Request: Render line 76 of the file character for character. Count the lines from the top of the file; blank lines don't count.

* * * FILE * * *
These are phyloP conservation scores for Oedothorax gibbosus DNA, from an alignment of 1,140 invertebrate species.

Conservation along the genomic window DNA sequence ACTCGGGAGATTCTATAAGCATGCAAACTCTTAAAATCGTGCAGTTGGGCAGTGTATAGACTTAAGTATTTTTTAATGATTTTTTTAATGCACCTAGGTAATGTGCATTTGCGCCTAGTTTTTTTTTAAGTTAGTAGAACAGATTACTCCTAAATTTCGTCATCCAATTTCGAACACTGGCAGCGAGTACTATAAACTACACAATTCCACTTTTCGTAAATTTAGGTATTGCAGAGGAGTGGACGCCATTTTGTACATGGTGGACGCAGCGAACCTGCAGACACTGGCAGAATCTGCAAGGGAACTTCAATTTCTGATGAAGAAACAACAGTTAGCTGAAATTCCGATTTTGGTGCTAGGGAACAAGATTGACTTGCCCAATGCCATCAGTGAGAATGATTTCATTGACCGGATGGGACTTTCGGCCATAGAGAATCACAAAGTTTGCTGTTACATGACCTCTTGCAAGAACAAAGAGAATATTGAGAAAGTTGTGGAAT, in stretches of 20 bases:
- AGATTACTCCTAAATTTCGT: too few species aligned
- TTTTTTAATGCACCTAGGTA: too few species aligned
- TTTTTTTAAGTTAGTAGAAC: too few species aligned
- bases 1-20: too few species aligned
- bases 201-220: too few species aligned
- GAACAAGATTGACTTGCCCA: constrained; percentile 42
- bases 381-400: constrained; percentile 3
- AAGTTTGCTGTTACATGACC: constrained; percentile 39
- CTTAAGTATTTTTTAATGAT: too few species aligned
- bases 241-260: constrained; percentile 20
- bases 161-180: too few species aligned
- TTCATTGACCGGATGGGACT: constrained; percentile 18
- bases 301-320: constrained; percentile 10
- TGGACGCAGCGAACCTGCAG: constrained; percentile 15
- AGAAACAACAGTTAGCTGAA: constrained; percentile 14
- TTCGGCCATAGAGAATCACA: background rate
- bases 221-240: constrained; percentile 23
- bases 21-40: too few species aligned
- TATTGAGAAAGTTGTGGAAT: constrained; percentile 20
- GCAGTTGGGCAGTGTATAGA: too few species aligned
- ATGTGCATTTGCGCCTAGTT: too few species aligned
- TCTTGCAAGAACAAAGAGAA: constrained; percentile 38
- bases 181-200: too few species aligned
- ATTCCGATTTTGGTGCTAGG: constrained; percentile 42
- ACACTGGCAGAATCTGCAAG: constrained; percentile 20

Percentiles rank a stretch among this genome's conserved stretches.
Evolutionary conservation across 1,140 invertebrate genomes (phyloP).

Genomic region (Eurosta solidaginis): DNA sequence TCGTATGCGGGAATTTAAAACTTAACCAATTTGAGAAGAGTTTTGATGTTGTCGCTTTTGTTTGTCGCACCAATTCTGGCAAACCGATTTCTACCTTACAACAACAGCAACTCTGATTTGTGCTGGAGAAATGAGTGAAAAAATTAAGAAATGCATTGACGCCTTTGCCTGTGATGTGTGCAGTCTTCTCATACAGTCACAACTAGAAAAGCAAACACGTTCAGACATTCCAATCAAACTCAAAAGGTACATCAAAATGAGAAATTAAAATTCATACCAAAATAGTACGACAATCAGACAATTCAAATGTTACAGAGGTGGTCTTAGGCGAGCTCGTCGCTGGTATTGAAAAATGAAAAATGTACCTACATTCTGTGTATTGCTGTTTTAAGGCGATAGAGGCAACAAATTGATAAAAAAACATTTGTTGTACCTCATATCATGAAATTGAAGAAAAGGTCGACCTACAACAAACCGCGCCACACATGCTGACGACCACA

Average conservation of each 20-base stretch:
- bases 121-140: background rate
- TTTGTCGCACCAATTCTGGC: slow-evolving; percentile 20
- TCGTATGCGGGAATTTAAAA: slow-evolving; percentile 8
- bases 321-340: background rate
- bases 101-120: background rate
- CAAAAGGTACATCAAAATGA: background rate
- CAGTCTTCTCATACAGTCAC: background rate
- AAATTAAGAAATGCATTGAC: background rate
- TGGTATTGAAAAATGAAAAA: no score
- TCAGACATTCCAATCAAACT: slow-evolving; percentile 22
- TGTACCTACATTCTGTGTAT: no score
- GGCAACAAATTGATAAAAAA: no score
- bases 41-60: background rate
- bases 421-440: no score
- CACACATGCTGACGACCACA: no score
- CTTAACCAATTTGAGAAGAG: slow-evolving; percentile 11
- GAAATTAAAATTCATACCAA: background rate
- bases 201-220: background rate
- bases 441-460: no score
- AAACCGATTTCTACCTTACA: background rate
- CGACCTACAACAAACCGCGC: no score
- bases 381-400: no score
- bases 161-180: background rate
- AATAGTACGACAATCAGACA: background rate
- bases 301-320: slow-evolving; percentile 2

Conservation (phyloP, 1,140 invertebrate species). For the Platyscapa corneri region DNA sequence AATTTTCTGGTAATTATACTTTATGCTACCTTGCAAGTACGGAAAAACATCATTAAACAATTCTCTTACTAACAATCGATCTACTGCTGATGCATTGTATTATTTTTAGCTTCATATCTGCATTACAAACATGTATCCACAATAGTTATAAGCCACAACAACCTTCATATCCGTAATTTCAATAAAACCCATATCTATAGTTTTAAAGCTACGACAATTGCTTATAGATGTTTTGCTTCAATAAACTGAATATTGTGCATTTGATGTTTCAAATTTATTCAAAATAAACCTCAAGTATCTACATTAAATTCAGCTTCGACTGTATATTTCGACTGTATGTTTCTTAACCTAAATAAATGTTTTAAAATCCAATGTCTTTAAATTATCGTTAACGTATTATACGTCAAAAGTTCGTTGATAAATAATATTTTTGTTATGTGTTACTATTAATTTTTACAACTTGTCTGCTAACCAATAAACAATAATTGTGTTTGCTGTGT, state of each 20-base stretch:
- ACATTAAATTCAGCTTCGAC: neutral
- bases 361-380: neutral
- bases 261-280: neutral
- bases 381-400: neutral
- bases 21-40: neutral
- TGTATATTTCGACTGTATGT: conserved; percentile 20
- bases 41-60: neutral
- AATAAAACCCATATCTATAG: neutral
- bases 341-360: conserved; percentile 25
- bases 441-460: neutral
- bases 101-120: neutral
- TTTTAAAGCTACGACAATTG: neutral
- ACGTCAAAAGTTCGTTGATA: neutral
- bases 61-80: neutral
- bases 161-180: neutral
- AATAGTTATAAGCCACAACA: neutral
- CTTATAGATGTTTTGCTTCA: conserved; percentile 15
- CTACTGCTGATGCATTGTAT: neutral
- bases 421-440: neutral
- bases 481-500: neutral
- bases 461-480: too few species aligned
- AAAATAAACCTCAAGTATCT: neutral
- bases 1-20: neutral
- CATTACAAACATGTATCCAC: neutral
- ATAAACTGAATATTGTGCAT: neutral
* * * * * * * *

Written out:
- bases 421-440: neutral